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    2. Marc Baudry & Anouk Faure & Simon Quemin, 2020. "Emissions Trading with Transaction Costs," Working Papers 2007, Chaire Economie du climat.
    3. Jun Dong & Yu Ma & Hongxing Sun, 2016. "From Pilot to the National Emissions Trading Scheme in China: International Practice and Domestic Experiences," Sustainability, MDPI, Open Access Journal, vol. 8(6), pages 1-17, May.
    4. Lin, Boqiang & Jia, Zhijie, 2018. "The energy, environmental and economic impacts of carbon tax rate and taxation industry: A CGE based study in China," Energy, Elsevier, vol. 159(C), pages 558-568.
    5. Joltreau, Eugénie & Sommerfeld, Katrin, 2016. "Why does emissions trading under the EU ETS not affect firms' competitiveness? Empirical findings from the literature," ZEW Discussion Papers 16-062, ZEW - Leibniz Centre for European Economic Research.
    6. Johannes Enzmann & Marc Ringel, 2020. "Reducing Road Transport Emissions in Europe: Investigating A Demand Side Driven Approach †," Sustainability, MDPI, Open Access Journal, vol. 12(18), pages 1-31, September.
    7. Helene Naegele, 2018. "Offset Credits in the EU ETS: A Quantile Estimation of Firm-Level Transaction Costs," Environmental & Resource Economics, Springer;European Association of Environmental and Resource Economists, vol. 70(1), pages 77-106, May.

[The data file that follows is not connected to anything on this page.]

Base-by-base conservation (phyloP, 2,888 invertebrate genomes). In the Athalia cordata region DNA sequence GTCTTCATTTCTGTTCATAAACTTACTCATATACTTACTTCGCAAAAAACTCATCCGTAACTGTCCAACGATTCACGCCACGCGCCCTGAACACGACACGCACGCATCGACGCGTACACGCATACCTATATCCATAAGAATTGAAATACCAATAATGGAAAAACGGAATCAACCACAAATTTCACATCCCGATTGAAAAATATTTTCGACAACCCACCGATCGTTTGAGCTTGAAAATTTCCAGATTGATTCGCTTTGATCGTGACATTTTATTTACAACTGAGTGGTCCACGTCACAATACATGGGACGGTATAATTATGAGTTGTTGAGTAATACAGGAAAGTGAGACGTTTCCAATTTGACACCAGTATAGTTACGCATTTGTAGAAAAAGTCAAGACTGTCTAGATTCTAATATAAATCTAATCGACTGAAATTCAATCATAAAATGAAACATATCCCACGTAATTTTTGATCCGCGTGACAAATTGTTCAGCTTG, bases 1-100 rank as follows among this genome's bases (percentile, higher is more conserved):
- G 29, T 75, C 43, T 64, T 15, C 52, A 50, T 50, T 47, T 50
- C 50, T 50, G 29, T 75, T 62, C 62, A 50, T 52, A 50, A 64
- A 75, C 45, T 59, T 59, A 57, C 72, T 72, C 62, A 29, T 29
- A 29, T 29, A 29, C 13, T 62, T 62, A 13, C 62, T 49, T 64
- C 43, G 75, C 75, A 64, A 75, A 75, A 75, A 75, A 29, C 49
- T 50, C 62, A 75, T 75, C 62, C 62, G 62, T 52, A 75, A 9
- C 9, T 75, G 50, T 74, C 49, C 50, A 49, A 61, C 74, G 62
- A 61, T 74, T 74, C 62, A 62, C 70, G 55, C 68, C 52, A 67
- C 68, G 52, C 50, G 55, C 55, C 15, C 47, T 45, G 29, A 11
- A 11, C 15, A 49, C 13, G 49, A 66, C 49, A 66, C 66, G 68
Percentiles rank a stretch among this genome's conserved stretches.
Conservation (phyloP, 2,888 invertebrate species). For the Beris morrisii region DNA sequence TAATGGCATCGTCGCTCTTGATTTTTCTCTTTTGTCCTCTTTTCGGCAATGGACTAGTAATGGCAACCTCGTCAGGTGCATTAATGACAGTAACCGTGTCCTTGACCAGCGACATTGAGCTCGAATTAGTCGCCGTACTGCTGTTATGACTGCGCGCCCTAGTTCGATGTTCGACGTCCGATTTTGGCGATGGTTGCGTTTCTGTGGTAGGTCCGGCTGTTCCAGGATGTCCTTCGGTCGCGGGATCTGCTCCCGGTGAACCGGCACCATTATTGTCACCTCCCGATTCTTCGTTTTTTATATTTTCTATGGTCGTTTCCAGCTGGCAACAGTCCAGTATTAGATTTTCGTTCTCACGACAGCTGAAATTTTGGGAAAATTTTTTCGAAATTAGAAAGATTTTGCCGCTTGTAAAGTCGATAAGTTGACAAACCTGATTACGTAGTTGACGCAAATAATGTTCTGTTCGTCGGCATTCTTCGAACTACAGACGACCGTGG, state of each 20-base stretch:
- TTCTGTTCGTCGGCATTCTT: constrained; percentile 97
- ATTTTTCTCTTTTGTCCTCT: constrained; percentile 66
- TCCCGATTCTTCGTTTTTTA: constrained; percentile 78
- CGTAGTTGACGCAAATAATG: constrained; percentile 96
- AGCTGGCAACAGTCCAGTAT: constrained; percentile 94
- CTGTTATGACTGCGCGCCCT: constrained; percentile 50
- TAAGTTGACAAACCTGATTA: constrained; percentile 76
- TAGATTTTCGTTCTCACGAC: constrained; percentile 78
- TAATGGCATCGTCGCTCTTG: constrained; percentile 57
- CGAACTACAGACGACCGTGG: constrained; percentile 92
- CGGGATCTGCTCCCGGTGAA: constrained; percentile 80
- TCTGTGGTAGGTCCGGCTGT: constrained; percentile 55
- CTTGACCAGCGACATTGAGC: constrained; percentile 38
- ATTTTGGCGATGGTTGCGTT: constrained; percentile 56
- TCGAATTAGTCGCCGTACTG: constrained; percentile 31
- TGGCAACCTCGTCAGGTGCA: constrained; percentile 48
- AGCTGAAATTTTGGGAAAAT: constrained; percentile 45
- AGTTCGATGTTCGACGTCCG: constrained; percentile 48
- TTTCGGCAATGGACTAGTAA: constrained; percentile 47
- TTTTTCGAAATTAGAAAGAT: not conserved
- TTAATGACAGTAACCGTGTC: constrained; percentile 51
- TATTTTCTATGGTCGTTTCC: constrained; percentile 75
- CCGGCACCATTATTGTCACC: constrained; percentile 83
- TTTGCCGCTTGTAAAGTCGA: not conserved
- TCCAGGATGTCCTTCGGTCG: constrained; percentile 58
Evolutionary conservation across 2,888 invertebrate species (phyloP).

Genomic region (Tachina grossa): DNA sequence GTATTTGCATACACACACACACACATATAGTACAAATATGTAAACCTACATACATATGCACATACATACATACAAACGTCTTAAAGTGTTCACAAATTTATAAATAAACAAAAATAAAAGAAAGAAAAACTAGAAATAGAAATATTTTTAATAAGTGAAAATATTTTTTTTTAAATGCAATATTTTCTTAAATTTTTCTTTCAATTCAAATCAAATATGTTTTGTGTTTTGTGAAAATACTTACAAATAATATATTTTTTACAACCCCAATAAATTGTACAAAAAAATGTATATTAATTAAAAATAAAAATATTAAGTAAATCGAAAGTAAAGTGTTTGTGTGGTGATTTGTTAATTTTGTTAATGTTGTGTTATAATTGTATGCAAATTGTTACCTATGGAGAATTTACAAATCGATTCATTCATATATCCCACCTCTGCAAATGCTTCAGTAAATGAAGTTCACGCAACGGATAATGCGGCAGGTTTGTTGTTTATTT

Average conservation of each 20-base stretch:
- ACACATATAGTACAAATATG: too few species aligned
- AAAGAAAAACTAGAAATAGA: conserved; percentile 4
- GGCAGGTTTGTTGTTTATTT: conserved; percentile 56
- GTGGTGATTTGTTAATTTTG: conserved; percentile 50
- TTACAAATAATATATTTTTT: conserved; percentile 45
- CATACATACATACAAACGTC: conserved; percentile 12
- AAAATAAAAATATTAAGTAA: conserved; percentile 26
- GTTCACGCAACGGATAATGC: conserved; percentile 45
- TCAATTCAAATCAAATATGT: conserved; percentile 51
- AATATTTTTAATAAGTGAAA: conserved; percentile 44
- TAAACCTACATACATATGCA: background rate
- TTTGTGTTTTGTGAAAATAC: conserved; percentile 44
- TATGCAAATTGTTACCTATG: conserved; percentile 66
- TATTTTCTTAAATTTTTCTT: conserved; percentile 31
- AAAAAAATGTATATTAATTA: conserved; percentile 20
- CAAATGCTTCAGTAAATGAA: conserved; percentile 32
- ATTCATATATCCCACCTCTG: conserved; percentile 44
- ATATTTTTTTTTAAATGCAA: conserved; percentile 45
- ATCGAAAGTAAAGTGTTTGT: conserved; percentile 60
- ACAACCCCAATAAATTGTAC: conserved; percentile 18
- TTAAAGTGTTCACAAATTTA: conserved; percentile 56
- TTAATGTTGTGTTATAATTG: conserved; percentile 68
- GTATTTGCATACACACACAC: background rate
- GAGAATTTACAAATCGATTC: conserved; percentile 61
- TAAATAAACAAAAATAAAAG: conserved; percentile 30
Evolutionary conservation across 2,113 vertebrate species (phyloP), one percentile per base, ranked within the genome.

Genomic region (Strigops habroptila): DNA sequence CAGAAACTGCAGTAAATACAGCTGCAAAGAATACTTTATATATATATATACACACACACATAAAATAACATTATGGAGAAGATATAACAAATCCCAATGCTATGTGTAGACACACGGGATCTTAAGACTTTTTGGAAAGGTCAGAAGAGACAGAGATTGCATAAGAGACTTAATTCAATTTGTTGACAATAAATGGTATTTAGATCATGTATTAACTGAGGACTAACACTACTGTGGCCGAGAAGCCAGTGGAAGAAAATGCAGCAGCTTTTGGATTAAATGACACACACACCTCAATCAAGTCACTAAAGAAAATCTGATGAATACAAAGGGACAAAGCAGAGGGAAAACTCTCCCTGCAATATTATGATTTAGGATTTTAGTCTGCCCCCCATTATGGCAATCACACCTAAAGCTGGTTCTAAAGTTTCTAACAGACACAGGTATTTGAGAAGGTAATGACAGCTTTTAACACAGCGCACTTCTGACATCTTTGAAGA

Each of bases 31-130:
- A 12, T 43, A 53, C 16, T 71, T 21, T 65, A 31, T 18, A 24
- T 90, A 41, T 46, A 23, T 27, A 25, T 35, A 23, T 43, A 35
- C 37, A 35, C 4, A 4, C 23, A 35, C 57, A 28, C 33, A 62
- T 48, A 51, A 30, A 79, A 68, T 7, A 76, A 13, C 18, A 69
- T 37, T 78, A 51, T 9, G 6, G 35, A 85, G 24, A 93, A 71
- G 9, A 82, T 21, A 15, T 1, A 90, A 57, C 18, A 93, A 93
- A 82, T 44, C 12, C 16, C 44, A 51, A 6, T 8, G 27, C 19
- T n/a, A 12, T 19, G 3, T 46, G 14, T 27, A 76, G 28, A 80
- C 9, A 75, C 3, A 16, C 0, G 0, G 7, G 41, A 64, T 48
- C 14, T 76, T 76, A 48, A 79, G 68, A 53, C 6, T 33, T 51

8. Naegele, Helene, 2018. "Offset Credits in the EU ETS: A Quantile Estimation of Firm-Level Transaction Costs," EconStor Open Access Articles, ZBW - Leibniz Information Centre for Economics, pages 77-106.
    9. Wang, Xu & Zhu, Lei & Fan, Ying, 2018. "Transaction costs, market structure and efficient coverage of emissions trading scheme: A microlevel study from the pilots in China," Applied Energy, Elsevier, vol. 220(C), pages 657-671.
    10. Wolfgang Eichhammer & Nele Friedrichsen & Sean Healy & Katja Schumacher, 2018. "Impacts of the Allocation Mechanism Under the Third Phase of the European Emission Trading Scheme," Energies, MDPI, Open Access Journal, vol. 11(6), pages 1-23, June.
    11. John F. Raffensperger, 2020. "A price on warming with a supply chain directed market," Papers 2003.05114, arXiv.org, revised Mar 2021.
    12. Yolanda Fernández Fernández & María Angeles Fernández López & David González Hernández & Blanca Olmedillas Blanco, 2018. "Institutional Change and Environment: Lessons from the European Emission Trading System," Energies, MDPI, Open Access Journal, vol. 11(4), pages 1-16, March.

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    More about this item

    JEL classification:

    • D22 - Microeconomics - - Production and Organizations - - - Firm Behavior: Empirical Analysis
    • D23 - Microeconomics - - Production and Organizations - - - Organizational Behavior; Transaction Costs; Property Rights
    • Q58 - Agricultural and Natural Resource Economics; Environmental and Ecological Economics - - Environmental Economics - - - Environmental Economics: Government Policy